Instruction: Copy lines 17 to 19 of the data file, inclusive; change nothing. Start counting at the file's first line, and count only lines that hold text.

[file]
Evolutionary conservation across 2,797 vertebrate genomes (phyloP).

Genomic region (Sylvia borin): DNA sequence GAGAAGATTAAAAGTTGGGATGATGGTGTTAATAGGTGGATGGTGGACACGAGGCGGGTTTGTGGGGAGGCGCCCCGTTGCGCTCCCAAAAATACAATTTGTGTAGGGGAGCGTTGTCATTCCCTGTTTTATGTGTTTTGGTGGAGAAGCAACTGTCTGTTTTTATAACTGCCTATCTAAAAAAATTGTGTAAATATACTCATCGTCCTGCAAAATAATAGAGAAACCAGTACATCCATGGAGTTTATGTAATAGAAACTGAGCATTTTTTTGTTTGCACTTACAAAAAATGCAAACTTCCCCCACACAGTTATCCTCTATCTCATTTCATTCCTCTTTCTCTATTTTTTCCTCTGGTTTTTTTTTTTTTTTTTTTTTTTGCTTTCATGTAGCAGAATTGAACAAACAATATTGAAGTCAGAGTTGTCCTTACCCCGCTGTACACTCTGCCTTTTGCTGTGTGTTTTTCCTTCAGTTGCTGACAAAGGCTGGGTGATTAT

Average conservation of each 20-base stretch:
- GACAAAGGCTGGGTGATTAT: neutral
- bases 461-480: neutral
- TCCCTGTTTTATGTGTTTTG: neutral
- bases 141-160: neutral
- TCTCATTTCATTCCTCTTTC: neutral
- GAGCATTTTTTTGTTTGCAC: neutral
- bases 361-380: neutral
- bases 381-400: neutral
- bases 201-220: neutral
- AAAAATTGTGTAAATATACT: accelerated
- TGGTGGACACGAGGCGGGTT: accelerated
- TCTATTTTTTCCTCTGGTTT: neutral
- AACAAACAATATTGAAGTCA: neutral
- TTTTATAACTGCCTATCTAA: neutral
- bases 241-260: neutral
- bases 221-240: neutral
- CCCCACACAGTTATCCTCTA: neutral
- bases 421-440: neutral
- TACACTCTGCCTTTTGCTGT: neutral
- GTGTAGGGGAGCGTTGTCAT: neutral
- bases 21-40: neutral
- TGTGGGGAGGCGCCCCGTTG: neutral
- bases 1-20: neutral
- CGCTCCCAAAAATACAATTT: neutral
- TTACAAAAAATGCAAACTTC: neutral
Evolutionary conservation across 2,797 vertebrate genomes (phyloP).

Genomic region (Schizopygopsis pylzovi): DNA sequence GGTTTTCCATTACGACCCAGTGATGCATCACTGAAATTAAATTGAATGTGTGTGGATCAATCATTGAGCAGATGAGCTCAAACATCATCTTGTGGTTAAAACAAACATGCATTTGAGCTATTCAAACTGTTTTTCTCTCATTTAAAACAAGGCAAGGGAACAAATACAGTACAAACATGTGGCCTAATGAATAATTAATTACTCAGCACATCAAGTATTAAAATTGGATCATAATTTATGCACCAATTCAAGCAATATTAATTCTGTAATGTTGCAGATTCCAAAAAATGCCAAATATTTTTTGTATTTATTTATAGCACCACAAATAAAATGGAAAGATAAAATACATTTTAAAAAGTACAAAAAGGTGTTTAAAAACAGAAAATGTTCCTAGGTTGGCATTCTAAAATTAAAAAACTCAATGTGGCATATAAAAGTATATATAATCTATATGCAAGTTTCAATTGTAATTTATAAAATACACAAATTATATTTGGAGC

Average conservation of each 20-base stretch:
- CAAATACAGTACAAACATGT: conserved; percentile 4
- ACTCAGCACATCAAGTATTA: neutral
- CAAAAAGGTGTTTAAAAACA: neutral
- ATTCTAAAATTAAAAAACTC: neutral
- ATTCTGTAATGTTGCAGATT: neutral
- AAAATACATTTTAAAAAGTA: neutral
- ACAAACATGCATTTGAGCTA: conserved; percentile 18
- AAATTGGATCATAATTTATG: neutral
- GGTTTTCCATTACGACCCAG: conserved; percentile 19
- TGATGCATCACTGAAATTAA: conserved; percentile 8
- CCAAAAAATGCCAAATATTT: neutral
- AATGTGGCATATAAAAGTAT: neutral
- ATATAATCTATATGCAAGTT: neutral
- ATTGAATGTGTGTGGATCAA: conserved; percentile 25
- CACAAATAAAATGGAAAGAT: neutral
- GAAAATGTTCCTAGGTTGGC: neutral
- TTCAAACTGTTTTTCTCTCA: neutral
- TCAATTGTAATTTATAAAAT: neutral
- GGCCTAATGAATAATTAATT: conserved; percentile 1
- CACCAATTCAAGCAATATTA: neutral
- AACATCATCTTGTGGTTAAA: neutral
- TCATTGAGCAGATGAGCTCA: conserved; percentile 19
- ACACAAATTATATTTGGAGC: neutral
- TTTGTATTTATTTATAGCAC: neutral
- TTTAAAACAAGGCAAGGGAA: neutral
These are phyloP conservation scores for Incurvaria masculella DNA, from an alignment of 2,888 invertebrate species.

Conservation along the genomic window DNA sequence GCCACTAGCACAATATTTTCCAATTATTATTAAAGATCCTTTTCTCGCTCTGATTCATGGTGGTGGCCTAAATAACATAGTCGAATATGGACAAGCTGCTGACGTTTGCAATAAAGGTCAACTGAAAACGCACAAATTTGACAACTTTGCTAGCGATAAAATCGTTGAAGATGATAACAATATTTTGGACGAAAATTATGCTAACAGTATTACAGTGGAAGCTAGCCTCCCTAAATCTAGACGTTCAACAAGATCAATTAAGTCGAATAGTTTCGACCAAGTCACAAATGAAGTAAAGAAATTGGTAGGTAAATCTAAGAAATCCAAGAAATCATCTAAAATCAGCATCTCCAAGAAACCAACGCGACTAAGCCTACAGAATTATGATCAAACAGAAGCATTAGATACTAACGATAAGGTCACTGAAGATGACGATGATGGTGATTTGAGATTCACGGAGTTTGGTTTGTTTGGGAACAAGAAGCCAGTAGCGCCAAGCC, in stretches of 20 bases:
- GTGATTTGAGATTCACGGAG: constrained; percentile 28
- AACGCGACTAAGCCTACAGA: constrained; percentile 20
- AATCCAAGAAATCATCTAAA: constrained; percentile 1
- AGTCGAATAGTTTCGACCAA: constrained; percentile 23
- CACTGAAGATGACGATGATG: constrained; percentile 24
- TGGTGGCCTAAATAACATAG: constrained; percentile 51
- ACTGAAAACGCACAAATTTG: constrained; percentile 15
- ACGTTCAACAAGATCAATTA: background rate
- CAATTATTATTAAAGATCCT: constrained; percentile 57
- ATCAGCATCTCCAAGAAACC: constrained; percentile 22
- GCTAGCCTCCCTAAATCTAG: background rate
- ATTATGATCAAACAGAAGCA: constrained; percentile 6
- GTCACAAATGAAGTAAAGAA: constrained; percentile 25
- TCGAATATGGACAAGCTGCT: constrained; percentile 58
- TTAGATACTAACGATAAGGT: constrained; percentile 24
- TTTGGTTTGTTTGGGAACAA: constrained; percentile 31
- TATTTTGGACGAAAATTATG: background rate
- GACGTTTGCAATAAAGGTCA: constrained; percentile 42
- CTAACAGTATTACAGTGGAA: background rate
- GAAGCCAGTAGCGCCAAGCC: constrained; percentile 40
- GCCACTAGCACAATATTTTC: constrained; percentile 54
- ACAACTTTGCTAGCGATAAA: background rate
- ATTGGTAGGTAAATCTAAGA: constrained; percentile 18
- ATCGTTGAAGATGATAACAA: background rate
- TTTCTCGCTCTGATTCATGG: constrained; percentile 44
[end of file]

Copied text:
- TTTTATAACTGCCTATCTAA: neutral
- bases 241-260: neutral
- bases 221-240: neutral